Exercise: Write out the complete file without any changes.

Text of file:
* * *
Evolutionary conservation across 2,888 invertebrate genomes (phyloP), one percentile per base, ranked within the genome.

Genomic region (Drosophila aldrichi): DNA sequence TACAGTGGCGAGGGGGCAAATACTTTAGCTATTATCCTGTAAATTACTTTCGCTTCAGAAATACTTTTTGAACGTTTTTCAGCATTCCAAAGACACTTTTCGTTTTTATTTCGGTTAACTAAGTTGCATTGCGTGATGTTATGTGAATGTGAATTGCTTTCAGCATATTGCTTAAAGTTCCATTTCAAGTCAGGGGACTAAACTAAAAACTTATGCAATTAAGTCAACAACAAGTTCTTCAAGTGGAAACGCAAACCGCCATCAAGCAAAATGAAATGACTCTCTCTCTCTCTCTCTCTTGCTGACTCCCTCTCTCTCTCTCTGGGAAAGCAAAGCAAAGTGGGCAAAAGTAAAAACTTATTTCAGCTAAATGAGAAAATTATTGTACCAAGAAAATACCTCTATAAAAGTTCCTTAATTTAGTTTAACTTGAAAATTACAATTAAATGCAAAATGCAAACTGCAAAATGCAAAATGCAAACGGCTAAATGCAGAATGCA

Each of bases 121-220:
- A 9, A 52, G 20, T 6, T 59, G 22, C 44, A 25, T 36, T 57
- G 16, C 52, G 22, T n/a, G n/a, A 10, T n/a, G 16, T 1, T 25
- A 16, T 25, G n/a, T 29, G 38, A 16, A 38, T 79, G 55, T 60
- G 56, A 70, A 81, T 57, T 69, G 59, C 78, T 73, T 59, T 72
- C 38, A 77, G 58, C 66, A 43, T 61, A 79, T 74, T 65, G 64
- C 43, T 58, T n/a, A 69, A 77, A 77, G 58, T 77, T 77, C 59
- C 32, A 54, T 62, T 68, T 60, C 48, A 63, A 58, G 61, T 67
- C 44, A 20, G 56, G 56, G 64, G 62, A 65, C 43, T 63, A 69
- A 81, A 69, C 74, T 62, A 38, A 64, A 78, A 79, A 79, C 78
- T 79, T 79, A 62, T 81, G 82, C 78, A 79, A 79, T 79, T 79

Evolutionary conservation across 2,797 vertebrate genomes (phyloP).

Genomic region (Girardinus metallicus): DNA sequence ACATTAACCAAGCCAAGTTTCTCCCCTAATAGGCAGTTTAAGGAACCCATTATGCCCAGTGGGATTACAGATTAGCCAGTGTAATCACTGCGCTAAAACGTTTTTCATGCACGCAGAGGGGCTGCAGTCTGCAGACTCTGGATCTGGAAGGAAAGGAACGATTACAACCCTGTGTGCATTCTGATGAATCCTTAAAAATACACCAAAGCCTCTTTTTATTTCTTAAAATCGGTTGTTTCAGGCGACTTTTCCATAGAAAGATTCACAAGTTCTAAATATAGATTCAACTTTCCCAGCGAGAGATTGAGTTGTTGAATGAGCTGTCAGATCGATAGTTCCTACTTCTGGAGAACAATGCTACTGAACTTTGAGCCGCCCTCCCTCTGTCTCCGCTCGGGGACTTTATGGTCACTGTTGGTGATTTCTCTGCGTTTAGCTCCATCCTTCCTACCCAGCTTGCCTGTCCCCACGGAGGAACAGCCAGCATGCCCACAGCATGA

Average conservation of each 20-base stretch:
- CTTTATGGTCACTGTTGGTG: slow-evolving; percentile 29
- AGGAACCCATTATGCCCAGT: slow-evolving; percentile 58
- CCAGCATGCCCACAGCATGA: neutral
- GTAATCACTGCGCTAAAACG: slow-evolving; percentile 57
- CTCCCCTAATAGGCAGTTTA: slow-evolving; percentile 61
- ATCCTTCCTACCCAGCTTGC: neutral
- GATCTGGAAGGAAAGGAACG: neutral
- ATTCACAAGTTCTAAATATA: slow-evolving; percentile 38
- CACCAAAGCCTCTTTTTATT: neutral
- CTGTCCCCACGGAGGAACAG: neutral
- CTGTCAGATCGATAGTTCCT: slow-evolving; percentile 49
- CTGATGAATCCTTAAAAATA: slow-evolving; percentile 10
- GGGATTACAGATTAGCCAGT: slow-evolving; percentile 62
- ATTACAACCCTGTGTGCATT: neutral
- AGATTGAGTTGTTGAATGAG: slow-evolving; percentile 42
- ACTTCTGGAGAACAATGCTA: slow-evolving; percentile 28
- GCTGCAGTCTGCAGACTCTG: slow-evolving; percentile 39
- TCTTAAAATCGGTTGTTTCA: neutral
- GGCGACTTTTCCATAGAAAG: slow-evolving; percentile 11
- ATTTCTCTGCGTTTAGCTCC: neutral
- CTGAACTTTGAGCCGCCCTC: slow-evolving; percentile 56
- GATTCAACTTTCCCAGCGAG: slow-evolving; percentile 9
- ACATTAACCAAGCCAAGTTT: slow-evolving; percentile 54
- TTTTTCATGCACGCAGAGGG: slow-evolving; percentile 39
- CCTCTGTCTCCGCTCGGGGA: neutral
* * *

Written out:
Evolutionary conservation across 2,888 invertebrate genomes (phyloP), one percentile per base, ranked within the genome.

Genomic region (Drosophila aldrichi): DNA sequence TACAGTGGCGAGGGGGCAAATACTTTAGCTATTATCCTGTAAATTACTTTCGCTTCAGAAATACTTTTTGAACGTTTTTCAGCATTCCAAAGACACTTTTCGTTTTTATTTCGGTTAACTAAGTTGCATTGCGTGATGTTATGTGAATGTGAATTGCTTTCAGCATATTGCTTAAAGTTCCATTTCAAGTCAGGGGACTAAACTAAAAACTTATGCAATTAAGTCAACAACAAGTTCTTCAAGTGGAAACGCAAACCGCCATCAAGCAAAATGAAATGACTCTCTCTCTCTCTCTCTCTTGCTGACTCCCTCTCTCTCTCTCTGGGAAAGCAAAGCAAAGTGGGCAAAAGTAAAAACTTATTTCAGCTAAATGAGAAAATTATTGTACCAAGAAAATACCTCTATAAAAGTTCCTTAATTTAGTTTAACTTGAAAATTACAATTAAATGCAAAATGCAAACTGCAAAATGCAAAATGCAAACGGCTAAATGCAGAATGCA

Each of bases 121-220:
- A 9, A 52, G 20, T 6, T 59, G 22, C 44, A 25, T 36, T 57
- G 16, C 52, G 22, T n/a, G n/a, A 10, T n/a, G 16, T 1, T 25
- A 16, T 25, G n/a, T 29, G 38, A 16, A 38, T 79, G 55, T 60
- G 56, A 70, A 81, T 57, T 69, G 59, C 78, T 73, T 59, T 72
- C 38, A 77, G 58, C 66, A 43, T 61, A 79, T 74, T 65, G 64
- C 43, T 58, T n/a, A 69, A 77, A 77, G 58, T 77, T 77, C 59
- C 32, A 54, T 62, T 68, T 60, C 48, A 63, A 58, G 61, T 67
- C 44, A 20, G 56, G 56, G 64, G 62, A 65, C 43, T 63, A 69
- A 81, A 69, C 74, T 62, A 38, A 64, A 78, A 79, A 79, C 78
- T 79, T 79, A 62, T 81, G 82, C 78, A 79, A 79, T 79, T 79

Evolutionary conservation across 2,797 vertebrate genomes (phyloP).

Genomic region (Girardinus metallicus): DNA sequence ACATTAACCAAGCCAAGTTTCTCCCCTAATAGGCAGTTTAAGGAACCCATTATGCCCAGTGGGATTACAGATTAGCCAGTGTAATCACTGCGCTAAAACGTTTTTCATGCACGCAGAGGGGCTGCAGTCTGCAGACTCTGGATCTGGAAGGAAAGGAACGATTACAACCCTGTGTGCATTCTGATGAATCCTTAAAAATACACCAAAGCCTCTTTTTATTTCTTAAAATCGGTTGTTTCAGGCGACTTTTCCATAGAAAGATTCACAAGTTCTAAATATAGATTCAACTTTCCCAGCGAGAGATTGAGTTGTTGAATGAGCTGTCAGATCGATAGTTCCTACTTCTGGAGAACAATGCTACTGAACTTTGAGCCGCCCTCCCTCTGTCTCCGCTCGGGGACTTTATGGTCACTGTTGGTGATTTCTCTGCGTTTAGCTCCATCCTTCCTACCCAGCTTGCCTGTCCCCACGGAGGAACAGCCAGCATGCCCACAGCATGA

Average conservation of each 20-base stretch:
- CTTTATGGTCACTGTTGGTG: slow-evolving; percentile 29
- AGGAACCCATTATGCCCAGT: slow-evolving; percentile 58
- CCAGCATGCCCACAGCATGA: neutral
- GTAATCACTGCGCTAAAACG: slow-evolving; percentile 57
- CTCCCCTAATAGGCAGTTTA: slow-evolving; percentile 61
- ATCCTTCCTACCCAGCTTGC: neutral
- GATCTGGAAGGAAAGGAACG: neutral
- ATTCACAAGTTCTAAATATA: slow-evolving; percentile 38
- CACCAAAGCCTCTTTTTATT: neutral
- CTGTCCCCACGGAGGAACAG: neutral
- CTGTCAGATCGATAGTTCCT: slow-evolving; percentile 49
- CTGATGAATCCTTAAAAATA: slow-evolving; percentile 10
- GGGATTACAGATTAGCCAGT: slow-evolving; percentile 62
- ATTACAACCCTGTGTGCATT: neutral
- AGATTGAGTTGTTGAATGAG: slow-evolving; percentile 42
- ACTTCTGGAGAACAATGCTA: slow-evolving; percentile 28
- GCTGCAGTCTGCAGACTCTG: slow-evolving; percentile 39
- TCTTAAAATCGGTTGTTTCA: neutral
- GGCGACTTTTCCATAGAAAG: slow-evolving; percentile 11
- ATTTCTCTGCGTTTAGCTCC: neutral
- CTGAACTTTGAGCCGCCCTC: slow-evolving; percentile 56
- GATTCAACTTTCCCAGCGAG: slow-evolving; percentile 9
- ACATTAACCAAGCCAAGTTT: slow-evolving; percentile 54
- TTTTTCATGCACGCAGAGGG: slow-evolving; percentile 39
- CCTCTGTCTCCGCTCGGGGA: neutral